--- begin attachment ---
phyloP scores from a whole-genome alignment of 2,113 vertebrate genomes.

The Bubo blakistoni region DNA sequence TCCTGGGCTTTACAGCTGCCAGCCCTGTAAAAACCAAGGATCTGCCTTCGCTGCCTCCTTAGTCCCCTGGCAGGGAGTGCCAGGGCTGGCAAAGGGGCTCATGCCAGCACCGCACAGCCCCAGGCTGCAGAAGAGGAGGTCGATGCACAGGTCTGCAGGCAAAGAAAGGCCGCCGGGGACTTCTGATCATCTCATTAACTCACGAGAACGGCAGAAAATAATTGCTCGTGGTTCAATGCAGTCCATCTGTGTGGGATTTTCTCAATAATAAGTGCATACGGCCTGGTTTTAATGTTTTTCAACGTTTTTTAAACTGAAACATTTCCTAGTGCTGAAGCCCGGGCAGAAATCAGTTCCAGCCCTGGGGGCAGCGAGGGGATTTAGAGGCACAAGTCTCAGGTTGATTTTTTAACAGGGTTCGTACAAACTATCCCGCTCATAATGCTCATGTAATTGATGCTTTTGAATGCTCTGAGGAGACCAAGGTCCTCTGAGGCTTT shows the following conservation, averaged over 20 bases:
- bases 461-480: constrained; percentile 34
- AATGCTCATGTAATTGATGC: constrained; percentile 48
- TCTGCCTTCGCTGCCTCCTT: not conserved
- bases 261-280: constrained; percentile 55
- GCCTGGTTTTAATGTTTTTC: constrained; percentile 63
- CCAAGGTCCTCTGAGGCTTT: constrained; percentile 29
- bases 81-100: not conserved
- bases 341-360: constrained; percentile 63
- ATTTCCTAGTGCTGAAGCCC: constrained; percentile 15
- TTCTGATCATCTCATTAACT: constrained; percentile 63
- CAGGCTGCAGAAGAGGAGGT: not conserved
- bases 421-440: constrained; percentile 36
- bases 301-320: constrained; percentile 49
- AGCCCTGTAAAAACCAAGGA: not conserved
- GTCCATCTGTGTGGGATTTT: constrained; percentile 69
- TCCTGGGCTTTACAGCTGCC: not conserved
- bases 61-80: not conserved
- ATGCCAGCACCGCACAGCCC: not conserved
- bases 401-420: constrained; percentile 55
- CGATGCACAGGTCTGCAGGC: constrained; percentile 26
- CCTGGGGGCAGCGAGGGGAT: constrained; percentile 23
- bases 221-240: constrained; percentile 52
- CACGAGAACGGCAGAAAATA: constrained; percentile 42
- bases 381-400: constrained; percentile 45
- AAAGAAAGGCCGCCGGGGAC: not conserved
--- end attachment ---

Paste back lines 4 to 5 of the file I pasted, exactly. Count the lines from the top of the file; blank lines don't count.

- AATGCTCATGTAATTGATGC: constrained; percentile 48
- TCTGCCTTCGCTGCCTCCTT: not conserved